Guy “Buddy” Carr served as a flight engineer in Korea from 1950 to 1953. During his tour, Buddy took on dangerous missions, braved new experiences and even crashed a plane. Such events ultimately earned him several medals in which he was reunited 65 years after coming home. 

“I entered the service on December 27, 1950. It was my brother John’s birthday. I went home and told my mom, brother and granddad that I enlisted in the Air Force,” recalls Buddy.

His family had no idea he was going to enlist. 

Buddy packed his bags and headed to Union Train Station in Little Rock to catch his ride to the Lackland Air Force Base in San Antonio. 

After getting situated, Buddy decided to take a nap, knowing the train ride would take all night. 

“The next morning I woke up and I discovered our train was still at Union Station in Little Rock,” said Buddy, “We found out they didn’t have a train to pick us up.”

It took three days to make the trip to San Antonio, stopping to let other trains pass them along the way as troop trains had no priority back then. 

Once they finally made it to the base, the new troops were put into formation and taken to the mess hall. 

“There was a big sergeant there and he told us before we went through the food line, ‘If you get it you eat it,’” said Buddy, “I didn’t have any problem with that because we hadn’t eaten much over the three days it took us to get to San Antonio.”

When they finished eating, they left and were immediately put into another line which took them back through the mess hall. 

“They told us again, “if you get it, you eat it”. We ate it all, even though we had just eaten,” said Buddy. 

From the mess hall, the troops were supposed to be taken to training, but Buddy got mixed up with a group who had already been in the service and did not have to go through basic training, because he was with them, neither did Buddy. 

He collected his clothes and made his way to the next destination; Lowry Air Force Base in Aurora Colorado.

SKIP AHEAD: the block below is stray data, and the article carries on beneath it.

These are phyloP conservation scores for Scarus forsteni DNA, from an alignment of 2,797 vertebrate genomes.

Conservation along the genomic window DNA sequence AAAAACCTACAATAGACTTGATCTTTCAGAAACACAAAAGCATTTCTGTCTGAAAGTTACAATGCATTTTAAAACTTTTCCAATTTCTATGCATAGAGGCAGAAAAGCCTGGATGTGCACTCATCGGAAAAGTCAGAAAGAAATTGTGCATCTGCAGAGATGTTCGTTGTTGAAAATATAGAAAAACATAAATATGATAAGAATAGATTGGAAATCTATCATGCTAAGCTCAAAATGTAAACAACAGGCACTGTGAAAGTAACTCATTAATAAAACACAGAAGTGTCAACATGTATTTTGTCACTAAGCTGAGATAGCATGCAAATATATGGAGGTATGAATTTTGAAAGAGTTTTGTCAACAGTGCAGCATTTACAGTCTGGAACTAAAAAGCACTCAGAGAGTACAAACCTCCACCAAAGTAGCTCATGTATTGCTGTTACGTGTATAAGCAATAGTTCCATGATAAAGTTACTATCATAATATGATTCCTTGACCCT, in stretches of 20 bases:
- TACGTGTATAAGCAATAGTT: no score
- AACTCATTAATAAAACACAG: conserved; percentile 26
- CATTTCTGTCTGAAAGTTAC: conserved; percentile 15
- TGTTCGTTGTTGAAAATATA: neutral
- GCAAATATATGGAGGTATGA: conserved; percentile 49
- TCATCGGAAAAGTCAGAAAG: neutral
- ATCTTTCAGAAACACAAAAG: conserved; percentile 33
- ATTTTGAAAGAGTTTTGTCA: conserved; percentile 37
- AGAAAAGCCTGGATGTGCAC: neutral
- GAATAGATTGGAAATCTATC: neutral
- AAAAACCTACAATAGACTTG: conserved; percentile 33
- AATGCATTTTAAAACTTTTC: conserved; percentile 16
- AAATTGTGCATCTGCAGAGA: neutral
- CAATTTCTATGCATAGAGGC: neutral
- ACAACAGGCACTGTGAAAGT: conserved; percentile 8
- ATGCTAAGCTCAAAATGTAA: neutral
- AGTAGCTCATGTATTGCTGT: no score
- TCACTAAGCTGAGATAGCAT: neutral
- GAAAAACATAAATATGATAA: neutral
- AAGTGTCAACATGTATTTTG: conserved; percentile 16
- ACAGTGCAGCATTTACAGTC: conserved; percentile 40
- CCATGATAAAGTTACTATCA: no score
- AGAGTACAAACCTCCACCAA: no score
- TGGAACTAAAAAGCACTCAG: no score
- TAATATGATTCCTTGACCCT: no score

There, Buddy went to school to be a turret mechanic. 

“That’s what a machine gun sits on,” explained Buddy.

He also attended Gunner school before being sent to Langley Air Force Base in Virginia where he received more training including combat before flying practice missions.

“That was first time I had ever been in any airplane,” said Buddy who recalls the plane being fairly small compared to his 6-foot stature. 

“I was on B-50 as a tail gunner one time for 20 hours when we were doing practice missions in the U.S.,” he said, “There was an electrical plant by Broadway bridge in North Little Rock and we would ‘practice’ dropping bombs on that site.”

After all his training was complete, Buddy was shipped out California, Hawaii, Wake Island and finally Korea. This was around December of 1951.

In Korea, Buddy learned that a majority of his training wasn’t going be of much help. 

“Everything I went to school for as a tail gunner I didn’t need, because they didn’t have gunners,” he said. 

Buddy ended up becoming a flight engineer during bombing missions on a B-26.

Their main targets became trains. They would direct their bombs to cut tracks off around the train cars. 

“One time we flew a Chinese man into North Korea. We rigged a piece of plywood in the bomb chute. When we opened doors he bailed out. He parachuted in to spy for us in North Korea,” said Buddy.

Buddy and his crew flew 54 missions, all but one at night. 

“We only crashed once,” said Buddy nonchalantly. “We were returning from a mission and our air strip was closed because of weather. They routed us to Seoul, Korea. On getting prepared for landing, our landing gear failed and we ended up crash landing.”

Upon completing his 54th mission, Buddy was sent home, having had more missions than anyone else in his barracks.

“I didn’t want to go home ahead of the crew that I flew with all the time,” he said. “They made me go home because I had 54 missions in.”

During his service in Korea, Buddy earned the distinguished Flying Cross, two air medals, the United Nations Korean Service medal and the Korean Service medal.

On August 3, 2018, a ceremony was held at Brookdale Senior 

Living in Conway to reunite Buddy with his replacement medals. 

Congressman French Hill presided over the ceremony saying, “We love celebrating [our veterans’s] service and one of the nicest, most touching ways to do that is to reunite a veteran with their medals.”

Members of the Flying Cross also presented Buddy with a distinguished Flying Cross license plate and hat, welcoming him into their group.

“Mr. Carr truly exemplifies the warrior spirit that has seen our nation through trying times,” Hill said as he presented Buddy with his long awaited and deserved medals.